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Mandarin Ginger Gin Sour

This bright and citrusy gin cocktail is the perfect way to add a little liquid sunshine to these frigid February days! With citrus season in full swing, deep winter is a great time to enjoy the sweet and sour flavors of mandarin oranges.

two orange cocktails in stemware surrounded by mandarins and green leaves.

Make this easy gin sour with gin, sweet freshly squeezed satsuma mandarin juice, lime juice, and ginger simple syrup.

What are satsuma mandarins?

Every winter, I feel a little excitement when I see those small, super sweet satsuma mandarins appear at the grocery store.

If you’re not familiar with satsuma mandarins, they’re typically the ones displayed with the leaves still attached. They’re incredibly delicious and also pretty darn cute.

Satsumas have very loose skin, even looser than the average easy-peel mandarins (technically clementines) sold by brands like Cuties.

Because the skin is removed so easily, the leaves and stems are left intact to prevent the fruits from peeling prematurely. The delicate nature of these citrus fruits seems to be the reason that they’re not available year round, like clementines. It’s a brief window each winter, and I always make sure to enjoy it while it lasts.

pouring a mandarin gin sour into a coupe glass from a cocktail shaker.

Satsuma mandarins are also known as citrus unshiu and they are often confused with tangerines or clementines. Mandarins are a category of citrus that includes satsumas, tangerines and clementines.

Satsumas are very sweet, seedless, and the easiest mandarin to peel. This type of mandarin originated in Japan hundreds of years ago and is one of the most cold hardy citrus fruits, capable of surviving temps as low as 15 degrees F!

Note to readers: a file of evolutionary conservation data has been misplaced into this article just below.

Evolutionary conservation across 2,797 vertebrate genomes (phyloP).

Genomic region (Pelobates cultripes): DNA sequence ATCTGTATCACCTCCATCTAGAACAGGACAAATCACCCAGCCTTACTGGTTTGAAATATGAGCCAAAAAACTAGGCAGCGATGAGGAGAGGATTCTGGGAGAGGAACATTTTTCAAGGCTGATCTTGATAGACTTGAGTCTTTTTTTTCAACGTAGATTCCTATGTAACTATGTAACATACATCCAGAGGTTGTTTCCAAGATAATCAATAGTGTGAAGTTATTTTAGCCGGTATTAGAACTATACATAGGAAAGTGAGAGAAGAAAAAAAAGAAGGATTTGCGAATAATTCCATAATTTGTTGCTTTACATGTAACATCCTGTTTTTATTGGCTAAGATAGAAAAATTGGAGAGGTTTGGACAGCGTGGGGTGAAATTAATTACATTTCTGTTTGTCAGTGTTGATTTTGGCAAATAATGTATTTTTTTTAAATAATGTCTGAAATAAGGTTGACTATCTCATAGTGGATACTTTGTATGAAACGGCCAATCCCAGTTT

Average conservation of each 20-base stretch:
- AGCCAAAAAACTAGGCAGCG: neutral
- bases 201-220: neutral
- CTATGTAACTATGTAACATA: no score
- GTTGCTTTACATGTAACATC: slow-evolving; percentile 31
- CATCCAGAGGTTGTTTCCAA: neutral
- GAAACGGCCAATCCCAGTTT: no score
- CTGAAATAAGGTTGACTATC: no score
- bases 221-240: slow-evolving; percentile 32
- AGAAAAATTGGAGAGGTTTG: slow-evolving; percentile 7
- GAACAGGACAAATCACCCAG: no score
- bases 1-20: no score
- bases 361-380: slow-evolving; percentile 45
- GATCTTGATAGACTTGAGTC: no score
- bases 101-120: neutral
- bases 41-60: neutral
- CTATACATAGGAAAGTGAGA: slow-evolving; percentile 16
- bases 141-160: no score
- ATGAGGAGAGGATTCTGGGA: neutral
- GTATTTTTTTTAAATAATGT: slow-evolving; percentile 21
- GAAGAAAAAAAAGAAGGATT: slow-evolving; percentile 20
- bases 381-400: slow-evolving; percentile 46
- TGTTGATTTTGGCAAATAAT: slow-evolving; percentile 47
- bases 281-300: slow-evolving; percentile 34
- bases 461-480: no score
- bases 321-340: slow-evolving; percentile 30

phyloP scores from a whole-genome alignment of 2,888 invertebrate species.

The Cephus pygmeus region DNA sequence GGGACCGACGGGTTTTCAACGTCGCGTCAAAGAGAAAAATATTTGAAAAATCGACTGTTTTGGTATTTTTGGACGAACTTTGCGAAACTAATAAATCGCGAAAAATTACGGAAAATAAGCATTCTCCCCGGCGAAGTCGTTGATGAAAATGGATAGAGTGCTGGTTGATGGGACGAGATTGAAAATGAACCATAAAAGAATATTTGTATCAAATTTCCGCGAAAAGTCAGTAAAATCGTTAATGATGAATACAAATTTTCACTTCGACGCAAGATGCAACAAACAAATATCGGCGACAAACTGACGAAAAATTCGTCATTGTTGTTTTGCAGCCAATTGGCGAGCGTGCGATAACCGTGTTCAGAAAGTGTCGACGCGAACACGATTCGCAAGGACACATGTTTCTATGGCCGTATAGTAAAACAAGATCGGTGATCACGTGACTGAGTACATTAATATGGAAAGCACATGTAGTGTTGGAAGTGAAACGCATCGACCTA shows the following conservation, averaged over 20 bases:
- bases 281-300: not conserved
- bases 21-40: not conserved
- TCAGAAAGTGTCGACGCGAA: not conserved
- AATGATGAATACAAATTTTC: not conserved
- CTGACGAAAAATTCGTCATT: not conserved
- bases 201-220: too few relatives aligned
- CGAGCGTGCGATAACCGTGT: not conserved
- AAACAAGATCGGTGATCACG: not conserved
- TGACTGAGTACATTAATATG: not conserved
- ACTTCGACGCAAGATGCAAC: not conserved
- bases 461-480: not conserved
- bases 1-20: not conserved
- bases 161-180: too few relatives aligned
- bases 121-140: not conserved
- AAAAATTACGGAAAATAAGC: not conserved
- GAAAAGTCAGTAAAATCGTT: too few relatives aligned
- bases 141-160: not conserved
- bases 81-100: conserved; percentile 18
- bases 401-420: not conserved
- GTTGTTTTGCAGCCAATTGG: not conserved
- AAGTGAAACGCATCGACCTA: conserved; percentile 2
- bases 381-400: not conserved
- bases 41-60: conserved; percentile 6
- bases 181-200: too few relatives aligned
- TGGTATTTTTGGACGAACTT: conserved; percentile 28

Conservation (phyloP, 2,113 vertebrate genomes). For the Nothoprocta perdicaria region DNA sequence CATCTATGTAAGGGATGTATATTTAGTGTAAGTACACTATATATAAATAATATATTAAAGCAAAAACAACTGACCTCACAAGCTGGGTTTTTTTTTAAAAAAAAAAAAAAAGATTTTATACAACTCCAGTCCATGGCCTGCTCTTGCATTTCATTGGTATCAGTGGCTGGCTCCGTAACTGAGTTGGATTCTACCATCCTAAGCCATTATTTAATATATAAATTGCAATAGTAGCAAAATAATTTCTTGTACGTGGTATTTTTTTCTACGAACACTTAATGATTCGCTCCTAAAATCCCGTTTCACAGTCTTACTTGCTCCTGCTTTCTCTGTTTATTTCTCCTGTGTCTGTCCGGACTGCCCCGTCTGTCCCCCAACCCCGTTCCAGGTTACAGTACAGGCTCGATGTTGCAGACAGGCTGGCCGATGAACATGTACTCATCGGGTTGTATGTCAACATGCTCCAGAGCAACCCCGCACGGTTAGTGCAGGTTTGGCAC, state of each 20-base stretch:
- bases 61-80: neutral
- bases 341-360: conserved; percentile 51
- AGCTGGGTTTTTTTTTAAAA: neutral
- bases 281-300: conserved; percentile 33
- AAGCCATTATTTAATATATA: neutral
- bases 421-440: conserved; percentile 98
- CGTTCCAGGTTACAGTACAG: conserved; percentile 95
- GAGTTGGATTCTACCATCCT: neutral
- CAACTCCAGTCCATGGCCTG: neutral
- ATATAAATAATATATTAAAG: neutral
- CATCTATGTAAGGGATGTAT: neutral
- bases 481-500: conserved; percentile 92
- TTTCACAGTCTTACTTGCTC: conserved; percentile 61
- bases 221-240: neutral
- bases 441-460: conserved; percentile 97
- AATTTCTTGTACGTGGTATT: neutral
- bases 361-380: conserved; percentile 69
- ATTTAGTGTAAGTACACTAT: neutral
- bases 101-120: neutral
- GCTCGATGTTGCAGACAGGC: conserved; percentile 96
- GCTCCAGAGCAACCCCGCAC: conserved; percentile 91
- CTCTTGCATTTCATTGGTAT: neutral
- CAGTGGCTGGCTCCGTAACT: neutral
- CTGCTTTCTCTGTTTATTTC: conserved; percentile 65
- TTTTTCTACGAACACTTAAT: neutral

By contrast, tangerines tend to be a bit more tart, while clementines are the smallest type of mandarin.

Satsuma mandarins are also very photogenic, so they’re guaranteed to make annual appearances here and over on Instagram.

a fancy coupe glass filled with an orange cocktail and garnished with a mandarin wheel.

Mandarin Ginger Gin Sour ingredients

This easy gin cocktail is bold and citrusy, with freshly squeezed mandarin juice, lime, and a spicy ginger syrup.

I love the Fiery Ginger Syrup from Liber & Co, which is readily available at my local grocery store.

But if you’re not big on extra spicy, or if you can’t find a store-bought ginger syrup, it’s very easy to make your own!

Here’s what you’ll need to make this recipe:

  • Gin (a classic London dry style works great here)
  • Satsuma mandarins (about two fruits per cocktail)
  • Ginger syrup (Liber & Co Fiery Ginger or homemade)
  • Limes

How to make the cocktail

This easy sour skips the egg white found in many traditional gin sour recipes. If you prefer the creamy froth that egg whites (or aquafaba, for a vegan version) bring to a sour, feel free to add one egg white to the list of ingredients and shake well.

I omitted egg whites here to keep the flavor of the satsuma mandarins as pronounced as possible. Egg whites have a tendency to soften and tone down flavors, but here we want to keep things as bright and zesty as possible.